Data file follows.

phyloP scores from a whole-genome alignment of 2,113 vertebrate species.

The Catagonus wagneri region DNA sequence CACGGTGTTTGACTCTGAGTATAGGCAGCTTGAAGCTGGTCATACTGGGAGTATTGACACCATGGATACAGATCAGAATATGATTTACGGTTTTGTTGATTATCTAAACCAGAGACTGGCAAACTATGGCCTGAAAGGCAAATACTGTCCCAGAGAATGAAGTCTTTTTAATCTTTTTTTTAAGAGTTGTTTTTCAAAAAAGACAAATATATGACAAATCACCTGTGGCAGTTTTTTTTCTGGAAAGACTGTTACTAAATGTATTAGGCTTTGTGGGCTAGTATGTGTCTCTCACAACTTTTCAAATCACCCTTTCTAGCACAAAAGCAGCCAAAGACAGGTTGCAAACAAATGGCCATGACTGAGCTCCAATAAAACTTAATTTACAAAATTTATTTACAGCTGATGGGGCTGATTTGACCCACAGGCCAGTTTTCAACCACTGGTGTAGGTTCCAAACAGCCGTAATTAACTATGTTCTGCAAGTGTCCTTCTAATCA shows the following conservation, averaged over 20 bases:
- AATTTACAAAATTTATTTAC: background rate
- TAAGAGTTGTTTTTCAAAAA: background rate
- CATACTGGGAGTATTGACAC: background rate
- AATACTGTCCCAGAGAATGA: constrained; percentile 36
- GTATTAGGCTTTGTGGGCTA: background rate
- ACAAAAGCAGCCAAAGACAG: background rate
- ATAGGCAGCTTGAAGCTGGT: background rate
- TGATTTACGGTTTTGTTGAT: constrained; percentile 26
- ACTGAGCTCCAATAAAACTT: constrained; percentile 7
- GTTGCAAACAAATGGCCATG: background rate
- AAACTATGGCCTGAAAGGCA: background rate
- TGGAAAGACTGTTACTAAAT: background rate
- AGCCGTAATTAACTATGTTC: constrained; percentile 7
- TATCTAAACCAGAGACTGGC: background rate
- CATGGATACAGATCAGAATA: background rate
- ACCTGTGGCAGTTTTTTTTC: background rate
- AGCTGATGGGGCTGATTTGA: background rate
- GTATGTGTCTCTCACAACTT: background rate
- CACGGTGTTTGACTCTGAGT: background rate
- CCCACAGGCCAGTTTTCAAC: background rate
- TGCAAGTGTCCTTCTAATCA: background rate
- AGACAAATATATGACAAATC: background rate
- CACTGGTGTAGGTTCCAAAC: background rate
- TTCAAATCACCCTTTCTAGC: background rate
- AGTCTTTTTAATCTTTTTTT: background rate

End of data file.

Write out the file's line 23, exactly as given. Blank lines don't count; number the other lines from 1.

- TGCAAGTGTCCTTCTAATCA: background rate